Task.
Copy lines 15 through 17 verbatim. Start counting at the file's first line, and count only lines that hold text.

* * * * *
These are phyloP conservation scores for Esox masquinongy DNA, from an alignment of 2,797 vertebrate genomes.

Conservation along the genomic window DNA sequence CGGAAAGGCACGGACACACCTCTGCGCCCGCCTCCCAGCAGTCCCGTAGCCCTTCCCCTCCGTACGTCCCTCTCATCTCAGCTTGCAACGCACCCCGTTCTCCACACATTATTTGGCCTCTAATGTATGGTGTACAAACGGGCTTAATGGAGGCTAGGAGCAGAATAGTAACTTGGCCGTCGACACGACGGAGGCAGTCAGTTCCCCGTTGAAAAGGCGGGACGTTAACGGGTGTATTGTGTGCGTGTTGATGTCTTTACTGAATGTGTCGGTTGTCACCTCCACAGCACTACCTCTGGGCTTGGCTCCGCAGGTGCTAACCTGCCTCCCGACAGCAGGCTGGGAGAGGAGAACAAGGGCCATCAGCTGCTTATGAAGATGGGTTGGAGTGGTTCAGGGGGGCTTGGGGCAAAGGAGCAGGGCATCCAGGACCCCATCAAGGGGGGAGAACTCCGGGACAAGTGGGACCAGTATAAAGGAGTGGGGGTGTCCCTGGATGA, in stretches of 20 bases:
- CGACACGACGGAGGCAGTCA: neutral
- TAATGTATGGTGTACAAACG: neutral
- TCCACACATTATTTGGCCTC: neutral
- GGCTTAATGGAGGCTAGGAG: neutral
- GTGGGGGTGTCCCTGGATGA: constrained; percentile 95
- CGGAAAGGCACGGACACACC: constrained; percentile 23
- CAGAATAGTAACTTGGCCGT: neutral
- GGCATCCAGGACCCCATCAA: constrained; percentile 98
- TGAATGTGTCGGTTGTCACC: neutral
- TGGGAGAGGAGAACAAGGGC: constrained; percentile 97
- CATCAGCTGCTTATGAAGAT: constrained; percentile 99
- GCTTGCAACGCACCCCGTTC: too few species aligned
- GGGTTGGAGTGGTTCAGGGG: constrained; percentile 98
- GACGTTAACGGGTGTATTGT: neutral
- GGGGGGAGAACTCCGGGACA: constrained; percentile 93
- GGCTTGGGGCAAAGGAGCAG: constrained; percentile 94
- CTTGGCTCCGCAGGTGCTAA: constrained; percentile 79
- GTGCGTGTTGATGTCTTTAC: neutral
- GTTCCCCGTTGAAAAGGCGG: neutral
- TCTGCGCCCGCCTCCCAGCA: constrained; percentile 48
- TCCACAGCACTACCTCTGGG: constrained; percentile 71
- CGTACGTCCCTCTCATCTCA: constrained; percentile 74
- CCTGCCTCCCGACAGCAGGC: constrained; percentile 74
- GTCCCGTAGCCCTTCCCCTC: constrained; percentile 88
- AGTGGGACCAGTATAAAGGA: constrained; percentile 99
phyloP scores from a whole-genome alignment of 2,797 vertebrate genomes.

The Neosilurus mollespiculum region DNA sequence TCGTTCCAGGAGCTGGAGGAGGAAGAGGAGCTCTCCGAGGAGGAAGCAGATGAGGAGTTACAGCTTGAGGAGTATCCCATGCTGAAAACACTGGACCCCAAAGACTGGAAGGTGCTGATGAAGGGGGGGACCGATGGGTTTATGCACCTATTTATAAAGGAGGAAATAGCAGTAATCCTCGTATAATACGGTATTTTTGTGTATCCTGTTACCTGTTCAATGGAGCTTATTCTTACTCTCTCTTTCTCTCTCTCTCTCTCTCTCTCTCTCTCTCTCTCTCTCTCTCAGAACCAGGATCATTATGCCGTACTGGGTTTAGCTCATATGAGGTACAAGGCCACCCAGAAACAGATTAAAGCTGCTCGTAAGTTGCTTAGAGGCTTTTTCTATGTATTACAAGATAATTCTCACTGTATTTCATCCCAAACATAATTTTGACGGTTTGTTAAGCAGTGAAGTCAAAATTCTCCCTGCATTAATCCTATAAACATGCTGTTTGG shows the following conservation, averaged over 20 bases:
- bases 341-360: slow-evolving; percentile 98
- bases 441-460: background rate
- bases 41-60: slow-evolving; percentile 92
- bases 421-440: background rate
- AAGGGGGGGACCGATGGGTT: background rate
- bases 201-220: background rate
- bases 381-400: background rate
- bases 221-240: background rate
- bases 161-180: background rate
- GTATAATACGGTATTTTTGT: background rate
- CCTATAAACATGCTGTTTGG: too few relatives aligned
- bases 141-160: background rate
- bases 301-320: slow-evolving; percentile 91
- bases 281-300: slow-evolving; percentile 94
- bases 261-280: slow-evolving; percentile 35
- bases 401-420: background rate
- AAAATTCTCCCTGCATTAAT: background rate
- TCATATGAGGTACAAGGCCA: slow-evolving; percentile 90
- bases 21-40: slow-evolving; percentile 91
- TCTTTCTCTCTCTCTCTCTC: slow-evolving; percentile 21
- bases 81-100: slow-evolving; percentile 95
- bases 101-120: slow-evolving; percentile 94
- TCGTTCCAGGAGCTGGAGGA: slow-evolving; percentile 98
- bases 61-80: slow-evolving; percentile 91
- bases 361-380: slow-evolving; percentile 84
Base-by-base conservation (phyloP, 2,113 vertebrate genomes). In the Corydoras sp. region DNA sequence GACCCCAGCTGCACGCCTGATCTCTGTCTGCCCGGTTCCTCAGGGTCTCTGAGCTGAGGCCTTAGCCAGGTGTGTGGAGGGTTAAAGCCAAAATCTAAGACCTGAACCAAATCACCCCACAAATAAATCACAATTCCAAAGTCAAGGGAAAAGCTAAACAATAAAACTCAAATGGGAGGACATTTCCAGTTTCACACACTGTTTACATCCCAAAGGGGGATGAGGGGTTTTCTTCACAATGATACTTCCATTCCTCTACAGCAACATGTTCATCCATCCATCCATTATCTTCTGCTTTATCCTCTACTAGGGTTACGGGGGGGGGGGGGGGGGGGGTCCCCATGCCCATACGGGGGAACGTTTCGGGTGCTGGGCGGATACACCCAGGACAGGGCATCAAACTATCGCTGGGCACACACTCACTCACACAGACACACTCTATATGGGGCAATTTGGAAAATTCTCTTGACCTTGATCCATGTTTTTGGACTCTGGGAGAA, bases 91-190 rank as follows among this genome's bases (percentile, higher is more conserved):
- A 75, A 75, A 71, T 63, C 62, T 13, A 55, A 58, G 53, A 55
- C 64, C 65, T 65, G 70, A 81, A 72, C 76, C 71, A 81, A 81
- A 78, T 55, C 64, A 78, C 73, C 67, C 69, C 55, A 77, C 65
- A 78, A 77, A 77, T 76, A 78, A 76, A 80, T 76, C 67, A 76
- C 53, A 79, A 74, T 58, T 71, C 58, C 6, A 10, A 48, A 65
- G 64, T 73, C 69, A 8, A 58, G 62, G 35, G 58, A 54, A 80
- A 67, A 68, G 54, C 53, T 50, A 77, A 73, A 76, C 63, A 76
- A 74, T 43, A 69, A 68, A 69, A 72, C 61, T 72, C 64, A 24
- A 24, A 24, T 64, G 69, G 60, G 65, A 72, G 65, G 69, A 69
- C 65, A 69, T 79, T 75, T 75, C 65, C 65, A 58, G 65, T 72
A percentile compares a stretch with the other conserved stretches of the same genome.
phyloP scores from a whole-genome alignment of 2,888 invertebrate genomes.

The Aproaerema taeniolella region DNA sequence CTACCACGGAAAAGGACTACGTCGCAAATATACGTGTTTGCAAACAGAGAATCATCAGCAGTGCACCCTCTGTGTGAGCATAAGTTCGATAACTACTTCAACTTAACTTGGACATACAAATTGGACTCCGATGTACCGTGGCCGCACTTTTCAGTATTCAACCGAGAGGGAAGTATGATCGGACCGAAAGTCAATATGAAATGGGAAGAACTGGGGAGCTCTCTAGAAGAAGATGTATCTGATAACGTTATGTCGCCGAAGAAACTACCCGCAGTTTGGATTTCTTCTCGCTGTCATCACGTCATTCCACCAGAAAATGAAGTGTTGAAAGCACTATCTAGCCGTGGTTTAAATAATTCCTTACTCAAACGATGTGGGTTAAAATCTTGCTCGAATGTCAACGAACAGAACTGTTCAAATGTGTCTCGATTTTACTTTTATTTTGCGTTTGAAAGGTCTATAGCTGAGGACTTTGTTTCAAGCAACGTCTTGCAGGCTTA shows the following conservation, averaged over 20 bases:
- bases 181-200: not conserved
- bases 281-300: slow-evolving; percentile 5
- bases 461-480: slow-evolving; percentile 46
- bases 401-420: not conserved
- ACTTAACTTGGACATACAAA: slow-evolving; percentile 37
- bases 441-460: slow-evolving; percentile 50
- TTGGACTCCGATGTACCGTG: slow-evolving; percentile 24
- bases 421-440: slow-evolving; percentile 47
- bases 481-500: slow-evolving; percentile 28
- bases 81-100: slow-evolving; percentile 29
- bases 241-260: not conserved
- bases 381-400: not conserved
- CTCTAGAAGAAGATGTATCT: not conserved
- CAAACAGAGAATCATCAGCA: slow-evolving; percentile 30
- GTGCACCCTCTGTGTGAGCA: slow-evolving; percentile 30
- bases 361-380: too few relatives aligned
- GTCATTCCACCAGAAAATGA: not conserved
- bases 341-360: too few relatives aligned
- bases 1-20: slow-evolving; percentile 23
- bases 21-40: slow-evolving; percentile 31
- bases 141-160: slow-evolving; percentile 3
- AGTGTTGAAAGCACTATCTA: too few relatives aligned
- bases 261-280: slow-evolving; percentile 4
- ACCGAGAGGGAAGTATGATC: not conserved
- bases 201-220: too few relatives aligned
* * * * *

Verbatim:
- GGGTTGGAGTGGTTCAGGGG: constrained; percentile 98
- GACGTTAACGGGTGTATTGT: neutral
- GGGGGGAGAACTCCGGGACA: constrained; percentile 93